Monday, 8 June 2009

People have spoken - now it's 'do or die' for Brown

Gordon Brown may have survived trial by Labour MPs, as seems to be the news emerging from this evening's meeting of the Parliamentary Labour Party.

But he has not yet saved himself from public opinion.

The media have spent today wallowing in the twin themes of the election of two BNP candidates as MEPs and further debate about Gordon Brown's leadership of the Labour party.

These may well be the most controversial outcomes for commentators, but ultimately they are side-shows.

The danger the media must avoid is that the overall message delivered by voters is overlooked.

The glaring message from yesterday is that people want less EU integration, not more. Overwhelming support was given to a wide range of parties representing all sides of the political spectrum that oppose the Lisbon Treaty.

The spotlight must now shift on to how Gordon Brown intends to deliver what people have clearly said they want.

Not only are Labour MPs, according to those coming out of tonight's meeting, asking how their party can reconnect with the public, and what policy changes are needed to achieve this.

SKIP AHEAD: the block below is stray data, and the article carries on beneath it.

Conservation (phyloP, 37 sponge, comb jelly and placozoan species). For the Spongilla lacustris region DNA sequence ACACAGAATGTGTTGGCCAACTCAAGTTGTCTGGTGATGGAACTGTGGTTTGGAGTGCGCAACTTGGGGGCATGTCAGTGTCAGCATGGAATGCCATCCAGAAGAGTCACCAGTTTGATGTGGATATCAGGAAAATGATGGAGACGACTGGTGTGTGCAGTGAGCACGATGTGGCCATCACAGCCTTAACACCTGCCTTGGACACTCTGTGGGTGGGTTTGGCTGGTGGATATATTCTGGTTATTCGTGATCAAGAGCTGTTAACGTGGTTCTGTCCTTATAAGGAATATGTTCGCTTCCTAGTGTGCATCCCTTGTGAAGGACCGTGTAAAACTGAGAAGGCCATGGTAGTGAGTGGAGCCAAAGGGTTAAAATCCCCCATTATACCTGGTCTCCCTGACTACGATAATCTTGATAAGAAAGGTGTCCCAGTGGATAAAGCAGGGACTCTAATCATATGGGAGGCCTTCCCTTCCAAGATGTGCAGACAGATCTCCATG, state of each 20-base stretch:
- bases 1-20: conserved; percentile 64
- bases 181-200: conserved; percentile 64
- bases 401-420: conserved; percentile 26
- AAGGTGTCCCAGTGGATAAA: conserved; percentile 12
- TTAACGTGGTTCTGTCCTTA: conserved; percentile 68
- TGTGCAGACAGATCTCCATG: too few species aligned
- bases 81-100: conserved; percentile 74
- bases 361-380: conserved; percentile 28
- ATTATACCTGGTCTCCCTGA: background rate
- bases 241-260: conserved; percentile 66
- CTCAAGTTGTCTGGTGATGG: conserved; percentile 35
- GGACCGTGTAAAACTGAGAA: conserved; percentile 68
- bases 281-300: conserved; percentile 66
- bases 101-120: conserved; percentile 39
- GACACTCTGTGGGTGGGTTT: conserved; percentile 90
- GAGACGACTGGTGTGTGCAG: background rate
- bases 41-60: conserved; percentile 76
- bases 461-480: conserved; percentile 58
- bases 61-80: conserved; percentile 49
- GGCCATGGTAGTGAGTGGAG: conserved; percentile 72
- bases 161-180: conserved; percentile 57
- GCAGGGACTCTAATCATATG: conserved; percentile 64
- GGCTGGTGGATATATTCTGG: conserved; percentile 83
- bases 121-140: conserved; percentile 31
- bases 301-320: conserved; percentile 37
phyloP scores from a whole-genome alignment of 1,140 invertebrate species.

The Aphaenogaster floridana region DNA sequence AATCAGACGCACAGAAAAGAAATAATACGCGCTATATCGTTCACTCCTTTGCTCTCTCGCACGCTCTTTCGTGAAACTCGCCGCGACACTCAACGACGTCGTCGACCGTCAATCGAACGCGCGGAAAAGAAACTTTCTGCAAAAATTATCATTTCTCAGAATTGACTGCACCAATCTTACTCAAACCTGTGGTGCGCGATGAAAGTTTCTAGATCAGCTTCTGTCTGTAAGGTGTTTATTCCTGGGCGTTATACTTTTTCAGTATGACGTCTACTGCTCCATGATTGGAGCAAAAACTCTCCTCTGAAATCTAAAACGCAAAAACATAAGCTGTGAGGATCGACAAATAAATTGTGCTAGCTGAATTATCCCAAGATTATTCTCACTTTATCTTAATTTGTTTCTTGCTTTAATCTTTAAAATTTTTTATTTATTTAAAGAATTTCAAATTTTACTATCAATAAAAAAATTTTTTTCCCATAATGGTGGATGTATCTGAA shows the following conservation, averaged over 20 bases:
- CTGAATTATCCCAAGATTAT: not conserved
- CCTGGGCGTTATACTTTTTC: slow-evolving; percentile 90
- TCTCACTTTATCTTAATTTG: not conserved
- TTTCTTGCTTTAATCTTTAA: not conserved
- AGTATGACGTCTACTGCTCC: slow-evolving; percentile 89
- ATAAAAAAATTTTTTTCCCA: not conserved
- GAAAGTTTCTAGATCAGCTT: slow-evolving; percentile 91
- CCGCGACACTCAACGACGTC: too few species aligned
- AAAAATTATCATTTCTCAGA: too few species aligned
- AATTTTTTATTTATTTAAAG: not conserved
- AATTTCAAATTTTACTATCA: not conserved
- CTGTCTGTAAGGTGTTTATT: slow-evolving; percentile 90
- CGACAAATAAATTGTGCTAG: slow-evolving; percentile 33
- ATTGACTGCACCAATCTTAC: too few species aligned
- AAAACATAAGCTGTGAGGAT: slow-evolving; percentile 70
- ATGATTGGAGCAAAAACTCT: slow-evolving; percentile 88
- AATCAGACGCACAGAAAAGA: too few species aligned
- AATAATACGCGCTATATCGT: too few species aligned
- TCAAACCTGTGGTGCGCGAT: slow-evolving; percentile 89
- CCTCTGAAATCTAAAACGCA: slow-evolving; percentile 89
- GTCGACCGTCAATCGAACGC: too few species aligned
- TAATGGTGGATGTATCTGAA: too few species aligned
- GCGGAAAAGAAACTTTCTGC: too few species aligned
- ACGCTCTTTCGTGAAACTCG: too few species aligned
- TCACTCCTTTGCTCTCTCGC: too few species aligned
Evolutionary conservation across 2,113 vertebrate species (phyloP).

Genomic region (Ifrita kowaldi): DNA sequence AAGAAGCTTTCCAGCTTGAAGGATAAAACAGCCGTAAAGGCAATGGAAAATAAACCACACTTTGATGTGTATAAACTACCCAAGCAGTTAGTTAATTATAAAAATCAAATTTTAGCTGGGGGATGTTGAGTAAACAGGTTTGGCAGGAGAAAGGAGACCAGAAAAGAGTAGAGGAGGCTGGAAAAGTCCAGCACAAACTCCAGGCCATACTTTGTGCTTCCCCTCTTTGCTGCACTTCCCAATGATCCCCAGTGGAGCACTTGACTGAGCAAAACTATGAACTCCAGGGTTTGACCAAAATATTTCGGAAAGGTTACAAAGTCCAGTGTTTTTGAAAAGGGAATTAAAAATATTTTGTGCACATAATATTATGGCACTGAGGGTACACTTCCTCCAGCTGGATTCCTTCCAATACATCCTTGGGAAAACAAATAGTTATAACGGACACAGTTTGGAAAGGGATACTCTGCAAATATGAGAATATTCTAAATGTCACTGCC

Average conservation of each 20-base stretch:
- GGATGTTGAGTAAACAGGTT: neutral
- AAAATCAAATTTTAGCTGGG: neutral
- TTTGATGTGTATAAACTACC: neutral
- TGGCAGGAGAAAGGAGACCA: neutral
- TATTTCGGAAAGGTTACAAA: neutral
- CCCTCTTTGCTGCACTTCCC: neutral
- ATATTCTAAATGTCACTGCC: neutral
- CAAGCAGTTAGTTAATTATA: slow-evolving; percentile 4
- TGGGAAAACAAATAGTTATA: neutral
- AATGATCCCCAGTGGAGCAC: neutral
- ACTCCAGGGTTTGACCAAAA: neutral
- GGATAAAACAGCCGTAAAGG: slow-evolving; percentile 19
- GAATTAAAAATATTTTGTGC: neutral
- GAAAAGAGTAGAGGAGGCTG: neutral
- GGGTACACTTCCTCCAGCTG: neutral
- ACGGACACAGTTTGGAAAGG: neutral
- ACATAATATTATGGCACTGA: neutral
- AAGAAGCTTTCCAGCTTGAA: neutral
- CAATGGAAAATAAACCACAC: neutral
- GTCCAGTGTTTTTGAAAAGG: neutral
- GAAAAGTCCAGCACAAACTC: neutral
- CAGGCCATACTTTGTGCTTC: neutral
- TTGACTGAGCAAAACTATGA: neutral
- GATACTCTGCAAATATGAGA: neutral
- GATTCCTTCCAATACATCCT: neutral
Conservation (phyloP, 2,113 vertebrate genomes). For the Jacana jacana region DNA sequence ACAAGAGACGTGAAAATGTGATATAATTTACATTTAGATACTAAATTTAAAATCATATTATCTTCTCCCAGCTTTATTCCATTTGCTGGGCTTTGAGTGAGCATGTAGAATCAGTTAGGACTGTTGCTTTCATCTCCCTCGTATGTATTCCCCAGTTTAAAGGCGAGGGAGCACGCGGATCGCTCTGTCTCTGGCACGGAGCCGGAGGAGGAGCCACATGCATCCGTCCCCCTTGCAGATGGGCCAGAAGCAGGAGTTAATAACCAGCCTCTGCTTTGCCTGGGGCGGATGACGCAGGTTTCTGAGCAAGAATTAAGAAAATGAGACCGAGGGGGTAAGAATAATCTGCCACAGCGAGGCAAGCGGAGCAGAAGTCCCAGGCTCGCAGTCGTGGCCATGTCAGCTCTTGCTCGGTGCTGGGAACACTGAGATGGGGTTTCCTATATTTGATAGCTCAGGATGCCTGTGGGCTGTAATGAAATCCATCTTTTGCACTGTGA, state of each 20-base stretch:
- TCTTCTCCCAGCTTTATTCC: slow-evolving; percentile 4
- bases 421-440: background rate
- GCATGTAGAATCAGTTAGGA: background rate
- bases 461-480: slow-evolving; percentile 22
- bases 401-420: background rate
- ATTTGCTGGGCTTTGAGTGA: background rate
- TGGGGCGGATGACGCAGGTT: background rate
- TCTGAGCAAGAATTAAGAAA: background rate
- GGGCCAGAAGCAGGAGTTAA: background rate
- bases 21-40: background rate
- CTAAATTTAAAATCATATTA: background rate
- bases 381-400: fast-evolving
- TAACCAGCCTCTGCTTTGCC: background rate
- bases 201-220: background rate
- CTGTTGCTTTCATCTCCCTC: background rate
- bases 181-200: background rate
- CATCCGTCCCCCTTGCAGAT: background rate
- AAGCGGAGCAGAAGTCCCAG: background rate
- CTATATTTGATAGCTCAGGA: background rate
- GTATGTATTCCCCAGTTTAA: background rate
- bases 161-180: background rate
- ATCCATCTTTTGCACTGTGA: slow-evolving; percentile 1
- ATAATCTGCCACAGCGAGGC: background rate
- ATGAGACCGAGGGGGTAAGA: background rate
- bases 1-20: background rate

But also millions of people will be watching closely in the coming days to detect whether, after the uproar against our political leaders that has built over recent weeks, Westminster is finally listening.

It's all about Lisbon

As we've said already, the only response that addresses all prevailing political problems is for Gordon Brown to immediately rescind Britain's ratification of the Lisbon Treaty.

The treaty is not only an issue that, more than any other - due to the conspicuously broken manifesto promises of a referendum - speaks to problems of trust between governors and the governed.

As we will show tomorrow, the treaty's emergence in October 2007 actually kick-started the disconnect between Gordon Brown and the public that has today grown to a critical condition.

But it also speaks directly to questions of the degradation of Parliament and consequent falling public faith in our democratic system - a trend that was exacerbated by the recent MPs' expenses scandal.

So tomorrow the story must shift on to what Brown is going to do at the looming EU summit on 18-19 June to deliver on the message of this election - and deliver convincingly enough to stand a chance of saving himself at the next general election.

To go to that summit and do anything other than rescind the Lisbon Treaty is unthinkable in terms of his own fate, the fate of the Labour party and the fate of public faith in our political system.

Having seemingly survived trial by Labour MPs, Brown has 10 days to rescue his future in the court of public opinion.

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